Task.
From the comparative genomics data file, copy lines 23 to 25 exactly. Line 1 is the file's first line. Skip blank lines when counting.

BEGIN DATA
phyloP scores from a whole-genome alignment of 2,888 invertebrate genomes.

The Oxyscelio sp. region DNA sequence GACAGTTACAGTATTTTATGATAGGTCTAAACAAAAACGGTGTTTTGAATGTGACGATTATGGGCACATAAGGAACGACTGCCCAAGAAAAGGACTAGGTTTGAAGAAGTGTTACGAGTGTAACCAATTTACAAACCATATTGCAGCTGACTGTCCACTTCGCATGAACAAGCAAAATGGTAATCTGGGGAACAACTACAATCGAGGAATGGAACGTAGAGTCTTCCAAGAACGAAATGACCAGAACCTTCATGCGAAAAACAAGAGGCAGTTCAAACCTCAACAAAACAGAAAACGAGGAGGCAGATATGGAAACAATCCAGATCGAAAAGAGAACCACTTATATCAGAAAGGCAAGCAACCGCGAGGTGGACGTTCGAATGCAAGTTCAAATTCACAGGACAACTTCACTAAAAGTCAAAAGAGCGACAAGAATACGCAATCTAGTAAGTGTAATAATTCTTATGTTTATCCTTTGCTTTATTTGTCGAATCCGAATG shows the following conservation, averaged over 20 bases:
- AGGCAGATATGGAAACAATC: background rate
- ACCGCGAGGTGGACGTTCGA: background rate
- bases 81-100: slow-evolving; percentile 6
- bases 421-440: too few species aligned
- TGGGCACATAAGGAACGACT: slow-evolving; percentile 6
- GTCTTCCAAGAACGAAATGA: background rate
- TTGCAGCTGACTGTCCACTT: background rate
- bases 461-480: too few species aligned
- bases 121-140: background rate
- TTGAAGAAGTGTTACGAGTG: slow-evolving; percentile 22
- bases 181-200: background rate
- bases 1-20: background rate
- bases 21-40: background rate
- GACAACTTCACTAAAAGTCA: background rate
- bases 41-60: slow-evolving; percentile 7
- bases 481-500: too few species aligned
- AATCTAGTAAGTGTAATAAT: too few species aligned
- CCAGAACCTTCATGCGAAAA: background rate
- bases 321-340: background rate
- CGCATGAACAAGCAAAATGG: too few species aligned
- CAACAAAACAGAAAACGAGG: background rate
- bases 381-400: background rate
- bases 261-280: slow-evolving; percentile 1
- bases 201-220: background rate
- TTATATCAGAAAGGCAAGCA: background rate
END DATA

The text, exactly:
- CAACAAAACAGAAAACGAGG: background rate
- bases 381-400: background rate
- bases 261-280: slow-evolving; percentile 1